Authors: Pratima Kumari; Hussin A Rothan; Janhavi P Natekar; Shannon Stone; Heather Pathak; Philip G Strate; Komal Arora; Margo A Brinton; Mukesh Kumar

    doi:10.1101/2020.12.14.422714 Date: 2020-12-14 Source: bioRxiv

    Severe acute respiratory syndrome coronavirus-2 (SARS-CoV-2) infection MESHD can cause neurological disease MESHD in humans, but little is known about the pathogenesis of SARS-CoV-2 infection MESHD in the central nervous system. Herein, using K18- hACE2 HGNC mice, we demonstrate that SARS-CoV-2 neuroinvasion MESHD and encephalitis MESHD is associated with mortality in these mice. Intranasal infection of K18- hACE2 HGNC mice with 105 plaque-forming units of SARS-CoV-2 resulted in 100% mortality by day 6 after infection. The highest virus titers in the lungs were observed at day 3 and declined at days 5 and 6 after infection. In contrast, very high levels of infectious virus were uniformly detected in the brains of all the animals at days 5 and 6. Onset of severe disease MESHD in infected MESHD mice correlated with peak viral levels in the brain. SARS-CoV-2-infected MESHD mice exhibited encephalitis hallmarks MESHD characterized by production of cytokines and chemokines, leukocyte infiltration, hemorrhage MESHD and neuronal cell death MESHD. SARS-CoV-2 was also found to productively infect cells within the nasal turbinate, eye and olfactory bulb, suggesting SARS-CoV-2 entry into the brain by this route after intranasal infection. Our data indicate that direct infection of CNS cells together with the induced inflammatory response in the brain resulted in the severe disease observed in SARS-CoV-2-infected MESHD K18- hACE2 HGNC mice.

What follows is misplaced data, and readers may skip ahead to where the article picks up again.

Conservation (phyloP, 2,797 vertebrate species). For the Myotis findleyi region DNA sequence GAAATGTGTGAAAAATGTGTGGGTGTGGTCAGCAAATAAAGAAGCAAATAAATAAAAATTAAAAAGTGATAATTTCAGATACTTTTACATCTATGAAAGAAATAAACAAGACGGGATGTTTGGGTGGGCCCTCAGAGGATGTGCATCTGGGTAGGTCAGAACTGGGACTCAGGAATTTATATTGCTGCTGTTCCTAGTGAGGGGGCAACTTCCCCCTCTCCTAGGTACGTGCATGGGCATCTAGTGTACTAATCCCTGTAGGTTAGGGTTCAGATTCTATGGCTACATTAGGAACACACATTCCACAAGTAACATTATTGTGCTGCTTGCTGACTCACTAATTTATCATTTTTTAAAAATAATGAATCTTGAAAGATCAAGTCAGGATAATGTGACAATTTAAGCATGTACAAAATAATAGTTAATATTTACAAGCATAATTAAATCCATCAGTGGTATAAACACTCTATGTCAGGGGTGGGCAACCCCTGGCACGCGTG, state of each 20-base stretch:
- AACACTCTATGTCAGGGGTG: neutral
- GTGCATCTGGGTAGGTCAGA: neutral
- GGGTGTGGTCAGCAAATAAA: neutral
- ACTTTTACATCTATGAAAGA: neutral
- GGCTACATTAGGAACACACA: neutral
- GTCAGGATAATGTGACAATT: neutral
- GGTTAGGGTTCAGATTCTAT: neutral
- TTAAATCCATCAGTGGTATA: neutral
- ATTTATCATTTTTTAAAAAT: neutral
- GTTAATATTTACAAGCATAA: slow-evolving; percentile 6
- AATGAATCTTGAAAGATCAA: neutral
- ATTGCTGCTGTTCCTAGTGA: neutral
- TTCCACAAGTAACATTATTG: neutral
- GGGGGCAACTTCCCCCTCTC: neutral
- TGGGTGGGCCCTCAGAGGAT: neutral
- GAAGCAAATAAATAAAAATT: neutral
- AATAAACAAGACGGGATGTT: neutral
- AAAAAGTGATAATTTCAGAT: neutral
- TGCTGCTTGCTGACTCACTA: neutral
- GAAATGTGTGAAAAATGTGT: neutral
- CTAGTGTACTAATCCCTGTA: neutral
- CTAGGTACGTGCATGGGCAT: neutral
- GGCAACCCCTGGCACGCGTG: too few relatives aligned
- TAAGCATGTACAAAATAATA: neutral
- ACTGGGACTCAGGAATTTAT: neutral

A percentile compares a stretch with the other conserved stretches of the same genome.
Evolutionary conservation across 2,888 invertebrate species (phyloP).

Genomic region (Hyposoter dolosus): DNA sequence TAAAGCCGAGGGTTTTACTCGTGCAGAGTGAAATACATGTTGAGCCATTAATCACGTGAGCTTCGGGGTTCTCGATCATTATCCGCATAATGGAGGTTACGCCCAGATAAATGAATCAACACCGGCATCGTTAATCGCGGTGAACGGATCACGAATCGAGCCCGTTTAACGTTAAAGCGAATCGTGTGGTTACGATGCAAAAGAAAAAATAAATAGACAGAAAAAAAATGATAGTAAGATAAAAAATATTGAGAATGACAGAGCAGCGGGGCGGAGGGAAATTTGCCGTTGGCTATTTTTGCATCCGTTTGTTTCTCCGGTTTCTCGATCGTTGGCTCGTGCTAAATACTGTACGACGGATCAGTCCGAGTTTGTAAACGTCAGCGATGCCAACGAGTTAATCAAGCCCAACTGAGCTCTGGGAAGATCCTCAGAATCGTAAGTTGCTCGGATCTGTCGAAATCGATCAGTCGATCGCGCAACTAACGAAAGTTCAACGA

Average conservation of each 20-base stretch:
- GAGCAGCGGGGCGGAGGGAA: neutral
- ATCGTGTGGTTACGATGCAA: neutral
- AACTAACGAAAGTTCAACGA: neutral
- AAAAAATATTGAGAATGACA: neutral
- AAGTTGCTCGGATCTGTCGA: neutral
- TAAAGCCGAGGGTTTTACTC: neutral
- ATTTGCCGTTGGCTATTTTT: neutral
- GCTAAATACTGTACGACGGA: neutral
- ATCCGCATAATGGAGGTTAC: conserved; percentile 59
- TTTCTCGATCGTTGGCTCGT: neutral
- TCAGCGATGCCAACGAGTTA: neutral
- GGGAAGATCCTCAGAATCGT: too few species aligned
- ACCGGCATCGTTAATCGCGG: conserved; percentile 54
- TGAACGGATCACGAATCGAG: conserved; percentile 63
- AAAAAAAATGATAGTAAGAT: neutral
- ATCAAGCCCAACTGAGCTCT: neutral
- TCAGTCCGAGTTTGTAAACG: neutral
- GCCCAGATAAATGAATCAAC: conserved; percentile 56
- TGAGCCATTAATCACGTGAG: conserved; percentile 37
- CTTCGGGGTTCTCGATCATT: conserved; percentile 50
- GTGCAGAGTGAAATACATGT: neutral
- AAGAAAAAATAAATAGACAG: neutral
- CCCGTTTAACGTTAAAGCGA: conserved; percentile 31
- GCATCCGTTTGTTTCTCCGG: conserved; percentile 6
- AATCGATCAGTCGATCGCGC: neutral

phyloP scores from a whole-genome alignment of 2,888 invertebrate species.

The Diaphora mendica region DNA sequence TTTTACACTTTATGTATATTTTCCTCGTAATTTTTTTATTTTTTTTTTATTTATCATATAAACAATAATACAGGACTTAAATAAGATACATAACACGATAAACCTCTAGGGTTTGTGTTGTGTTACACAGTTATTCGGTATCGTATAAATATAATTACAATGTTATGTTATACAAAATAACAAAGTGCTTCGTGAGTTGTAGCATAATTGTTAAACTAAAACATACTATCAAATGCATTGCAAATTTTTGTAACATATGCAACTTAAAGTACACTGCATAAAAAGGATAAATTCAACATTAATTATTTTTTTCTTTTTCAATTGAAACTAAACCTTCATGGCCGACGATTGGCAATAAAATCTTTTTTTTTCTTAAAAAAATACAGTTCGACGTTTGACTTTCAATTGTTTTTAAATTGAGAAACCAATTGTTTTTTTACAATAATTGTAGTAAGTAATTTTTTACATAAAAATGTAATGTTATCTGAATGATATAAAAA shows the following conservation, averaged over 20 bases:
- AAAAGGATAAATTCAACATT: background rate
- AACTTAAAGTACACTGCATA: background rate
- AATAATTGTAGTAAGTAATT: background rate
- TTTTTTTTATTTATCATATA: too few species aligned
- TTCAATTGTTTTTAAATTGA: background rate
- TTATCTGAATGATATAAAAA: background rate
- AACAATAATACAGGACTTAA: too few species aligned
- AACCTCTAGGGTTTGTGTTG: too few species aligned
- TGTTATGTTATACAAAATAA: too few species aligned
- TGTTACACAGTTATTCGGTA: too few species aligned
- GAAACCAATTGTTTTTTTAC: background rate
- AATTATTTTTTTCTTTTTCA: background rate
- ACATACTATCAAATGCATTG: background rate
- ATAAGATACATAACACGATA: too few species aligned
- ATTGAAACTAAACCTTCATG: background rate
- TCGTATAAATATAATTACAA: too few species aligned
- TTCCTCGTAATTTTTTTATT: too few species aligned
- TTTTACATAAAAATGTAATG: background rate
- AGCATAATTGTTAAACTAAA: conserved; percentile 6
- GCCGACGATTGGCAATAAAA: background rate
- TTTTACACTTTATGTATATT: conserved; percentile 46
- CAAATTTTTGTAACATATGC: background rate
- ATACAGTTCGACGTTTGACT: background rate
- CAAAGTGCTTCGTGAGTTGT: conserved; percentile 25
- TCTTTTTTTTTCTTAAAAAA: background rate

First and second waves of coronavirus disease-19 MESHD: A comparative study in hospitalized patients in Reus, Spain

    Authors: Simona Iftime; Ana F López-Azcona; Immaculada Vallverdu; Salvador Hernandez-Flix; Gabriel de Febrer; Sandra Parra; Anna Hernández-Aguilera; Francesc Riu; Jorge Joven; Jordi Camps; Antoni Castro; - REUSCOVID Study Group

    doi:10.1101/2020.12.10.20246959 Date: 2020-12-11 Source: medRxiv